Throughout the pandemic, we’ve seen huge leaps in cybersecurity to combat the explosive rise in cybercrime that has, unfortunately, accompanied the shift from office working to remote working.
Given so many of us have had to work from home, cybercriminals have moved their targets from office buildings to the homes of employees, as there is considerably less security for them to deal with.
When it comes to security, there’s an old saying: ‘the weakest point of any system is the human element.’ People are prone to mistakes, whether due to ignorance, arrogance, or uncertainty.
Hackers no longer had to worry about breaking through firewalls or decrypting files, they could target the weakest point of the system: the person behind the screen.
To this end, hackers have been utilising ransomware, fake messages, phishing, and other techniques to steal passwords or gain access to systems, and they’ve been enjoying more success than ever before.
At least in the US, 2021 was the worst year on record for data breaches. The first nine months of 2021 had more breaches than all of the previous year, as hackers continued to take advantage of people working from home.
In 2022, we will continue to see the cybersecurity landscape adapt to fight these growing threats.
Ransomware has become one of the most common methods for cybercriminals to get money fast. It works by uploading a virus onto a system that locks everything down, so no one can access files, allowing the hackers to ransom them back to the business.
Given how crucial data has become for businesses, no matter what sector or industry they work in, no one can afford to be locked out of their system for long, let alone running the risk of everything being wiped if they don’t pay up.
Cybersecurity experts are predicting we will see increases in these kinds of attacks, as well as subsequent strikes that then target the business partners of the initial victim, using shared files or data as leverage for more money.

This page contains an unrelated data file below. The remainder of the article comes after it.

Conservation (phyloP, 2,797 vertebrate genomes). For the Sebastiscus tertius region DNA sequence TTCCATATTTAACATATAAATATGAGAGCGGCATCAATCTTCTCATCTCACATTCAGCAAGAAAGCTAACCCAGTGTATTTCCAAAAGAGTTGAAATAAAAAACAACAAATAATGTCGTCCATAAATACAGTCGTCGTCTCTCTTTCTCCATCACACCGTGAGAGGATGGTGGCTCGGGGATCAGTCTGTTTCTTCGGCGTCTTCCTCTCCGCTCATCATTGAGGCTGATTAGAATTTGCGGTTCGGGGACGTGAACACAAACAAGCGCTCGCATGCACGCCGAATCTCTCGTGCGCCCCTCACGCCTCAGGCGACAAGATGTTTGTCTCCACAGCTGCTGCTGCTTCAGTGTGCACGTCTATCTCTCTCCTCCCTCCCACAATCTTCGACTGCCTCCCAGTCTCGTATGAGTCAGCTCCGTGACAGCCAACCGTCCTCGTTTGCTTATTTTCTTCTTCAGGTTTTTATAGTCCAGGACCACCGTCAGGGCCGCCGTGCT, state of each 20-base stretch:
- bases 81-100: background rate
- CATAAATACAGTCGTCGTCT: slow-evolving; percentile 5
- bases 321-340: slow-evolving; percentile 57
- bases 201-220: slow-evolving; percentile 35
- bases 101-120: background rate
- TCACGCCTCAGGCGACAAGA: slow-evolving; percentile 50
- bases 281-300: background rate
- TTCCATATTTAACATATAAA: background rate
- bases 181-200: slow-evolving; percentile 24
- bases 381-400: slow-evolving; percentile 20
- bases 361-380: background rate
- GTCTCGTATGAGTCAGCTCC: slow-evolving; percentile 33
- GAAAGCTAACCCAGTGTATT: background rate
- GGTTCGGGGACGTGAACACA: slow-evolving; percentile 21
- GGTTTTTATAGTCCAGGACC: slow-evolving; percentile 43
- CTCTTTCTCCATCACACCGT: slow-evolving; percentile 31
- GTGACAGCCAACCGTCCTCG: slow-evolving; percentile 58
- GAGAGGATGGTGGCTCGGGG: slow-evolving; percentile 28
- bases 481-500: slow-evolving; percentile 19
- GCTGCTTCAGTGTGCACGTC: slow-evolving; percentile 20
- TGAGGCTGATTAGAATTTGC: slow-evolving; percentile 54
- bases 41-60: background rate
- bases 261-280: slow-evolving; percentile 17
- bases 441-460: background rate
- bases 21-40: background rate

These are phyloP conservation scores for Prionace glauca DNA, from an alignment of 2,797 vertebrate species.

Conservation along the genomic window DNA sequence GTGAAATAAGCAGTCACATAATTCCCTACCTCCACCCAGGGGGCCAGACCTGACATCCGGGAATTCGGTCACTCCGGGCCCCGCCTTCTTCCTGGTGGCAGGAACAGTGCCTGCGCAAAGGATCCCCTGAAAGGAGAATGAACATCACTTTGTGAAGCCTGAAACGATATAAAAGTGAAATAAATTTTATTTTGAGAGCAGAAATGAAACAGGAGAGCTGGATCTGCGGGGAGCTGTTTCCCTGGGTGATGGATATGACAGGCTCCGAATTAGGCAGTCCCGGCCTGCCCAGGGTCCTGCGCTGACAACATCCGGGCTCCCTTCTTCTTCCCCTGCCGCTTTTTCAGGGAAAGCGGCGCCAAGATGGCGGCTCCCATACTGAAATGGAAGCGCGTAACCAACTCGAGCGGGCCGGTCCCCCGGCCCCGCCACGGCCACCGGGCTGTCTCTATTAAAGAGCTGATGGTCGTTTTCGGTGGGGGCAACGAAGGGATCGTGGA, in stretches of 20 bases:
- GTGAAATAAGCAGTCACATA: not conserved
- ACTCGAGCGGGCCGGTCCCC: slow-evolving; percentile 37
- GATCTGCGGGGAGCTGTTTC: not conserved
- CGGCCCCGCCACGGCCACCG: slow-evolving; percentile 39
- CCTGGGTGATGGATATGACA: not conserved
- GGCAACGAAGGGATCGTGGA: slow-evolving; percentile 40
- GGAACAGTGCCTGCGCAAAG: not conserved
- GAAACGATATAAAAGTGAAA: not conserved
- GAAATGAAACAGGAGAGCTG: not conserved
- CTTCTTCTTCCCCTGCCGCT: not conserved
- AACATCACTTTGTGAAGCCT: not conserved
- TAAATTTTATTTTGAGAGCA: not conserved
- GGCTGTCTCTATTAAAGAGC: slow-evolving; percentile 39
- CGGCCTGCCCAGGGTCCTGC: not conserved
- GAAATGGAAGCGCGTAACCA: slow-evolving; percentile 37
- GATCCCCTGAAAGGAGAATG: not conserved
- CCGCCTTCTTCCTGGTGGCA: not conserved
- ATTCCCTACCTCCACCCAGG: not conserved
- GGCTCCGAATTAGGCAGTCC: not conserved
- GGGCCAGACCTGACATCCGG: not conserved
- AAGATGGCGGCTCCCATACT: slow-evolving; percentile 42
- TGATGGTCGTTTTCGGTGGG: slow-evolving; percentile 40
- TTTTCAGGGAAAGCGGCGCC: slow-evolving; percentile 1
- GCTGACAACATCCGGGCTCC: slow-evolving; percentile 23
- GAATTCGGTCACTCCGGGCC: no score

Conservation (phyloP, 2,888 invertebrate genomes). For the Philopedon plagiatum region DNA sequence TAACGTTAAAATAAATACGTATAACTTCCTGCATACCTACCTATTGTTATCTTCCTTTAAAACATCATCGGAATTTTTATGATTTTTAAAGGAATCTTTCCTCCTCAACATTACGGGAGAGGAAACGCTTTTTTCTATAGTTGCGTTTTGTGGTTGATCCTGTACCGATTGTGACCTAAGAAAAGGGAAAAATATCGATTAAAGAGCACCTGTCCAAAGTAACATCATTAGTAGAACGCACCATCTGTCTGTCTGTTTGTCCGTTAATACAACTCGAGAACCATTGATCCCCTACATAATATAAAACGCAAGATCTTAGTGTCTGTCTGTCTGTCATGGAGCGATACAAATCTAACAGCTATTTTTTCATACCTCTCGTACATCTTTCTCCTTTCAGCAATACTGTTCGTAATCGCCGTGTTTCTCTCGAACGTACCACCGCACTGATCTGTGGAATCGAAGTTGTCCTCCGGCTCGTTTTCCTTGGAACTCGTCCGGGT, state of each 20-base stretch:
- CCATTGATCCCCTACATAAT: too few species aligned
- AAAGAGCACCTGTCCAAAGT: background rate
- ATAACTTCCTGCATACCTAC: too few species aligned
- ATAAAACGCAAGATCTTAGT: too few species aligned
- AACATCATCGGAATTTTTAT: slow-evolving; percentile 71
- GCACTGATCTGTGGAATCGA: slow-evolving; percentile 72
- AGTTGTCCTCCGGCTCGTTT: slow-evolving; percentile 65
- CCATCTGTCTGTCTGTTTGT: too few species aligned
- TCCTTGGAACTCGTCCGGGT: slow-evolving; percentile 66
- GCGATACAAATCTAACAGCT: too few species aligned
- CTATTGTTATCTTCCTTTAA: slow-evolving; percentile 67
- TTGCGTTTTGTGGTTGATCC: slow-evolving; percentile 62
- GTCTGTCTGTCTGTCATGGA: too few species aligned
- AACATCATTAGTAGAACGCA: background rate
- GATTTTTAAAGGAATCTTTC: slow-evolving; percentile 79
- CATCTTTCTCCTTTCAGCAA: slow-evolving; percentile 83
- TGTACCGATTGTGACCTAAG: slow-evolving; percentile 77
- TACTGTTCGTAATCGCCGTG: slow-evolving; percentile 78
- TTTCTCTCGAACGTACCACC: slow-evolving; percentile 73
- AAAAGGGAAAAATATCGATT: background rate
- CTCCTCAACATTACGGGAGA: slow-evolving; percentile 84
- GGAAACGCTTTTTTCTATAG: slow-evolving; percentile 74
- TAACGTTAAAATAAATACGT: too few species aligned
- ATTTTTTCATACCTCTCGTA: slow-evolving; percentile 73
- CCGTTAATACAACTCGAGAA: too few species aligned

Part of what makes ransomware so effective is that if the virus takes hold of a system, usually the target business keeps all their data in one place, meaning it is easily captured almost immediately as soon as the system is infected.
It’s no surprise that some businesses are starting to keep data in multiple cloud systems, meaning if one is ever compromised, they won’t lose everything, making them less vulnerable to ransomware attacks.
While we like to think our passwords are safe, realistically they’re just strings of letters or numbers that could be cracked by any computer, given enough time.
Biometric markers like eyes or fingerprints are far more solid choices for security, and have been in use for years. Given the widespread use of Face ID or fingerprint locks on phones, it’s likely that businesses will move to adopt these as security measures for accessing files, systems, and sensitive data.
These types of security are many times more secure than passwords, and are almost impossible to replicate, meaning hackers should hopefully be locked out for good.
As blockchain grows in popularity, we’ll likely begin to see cybercriminals turn to the technology to hide their identities.
In theory, blockchain could be used to disguise malicious traffic, avoid detection, and extend attackers’ stealth, which would make it harder for defenders to discern criminal activity on the network, and for the authorities to trace them.
Given the huge rise in cybercrime over the last two years, it’s likely that many businesses will increase their budget for cybersecurity, investing in the latest antivirus software, and hiring cybersecurity experts.
Beyond that, to combat the rise of cybercrime some governments around the world are introducing legislation that will force businesses to invest to a certain level of security, which will of course require bigger budgets.
As businesses are part of a vast network of partners, your country’s security is only as strong as its weakest point. Governments are looking to improve their security on a national level through a mass upgrade, hoping to avoid more widespread incursions, or viruses making their way onto government systems.
It’s a good strategy, and we may see more governments do the same in the coming months and years.
Cybersecurity is constantly evolving in response to ever-growing and shifting threats. Given that the vast majority of the workforce is unlikely to ever return to full-time work in offices, cybercriminals will continue to target those working from home, so cybersecurity professionals will sadly continue to have their work cut out for them in 2022 and beyond.
Learn more about how Covid has altered our tech habits, or read more about why cybersecurity is crucial with offices reopening.
Since the coronavirus began its course around the world in early 2020, the pandemic has spread its effects across indust...Read full blog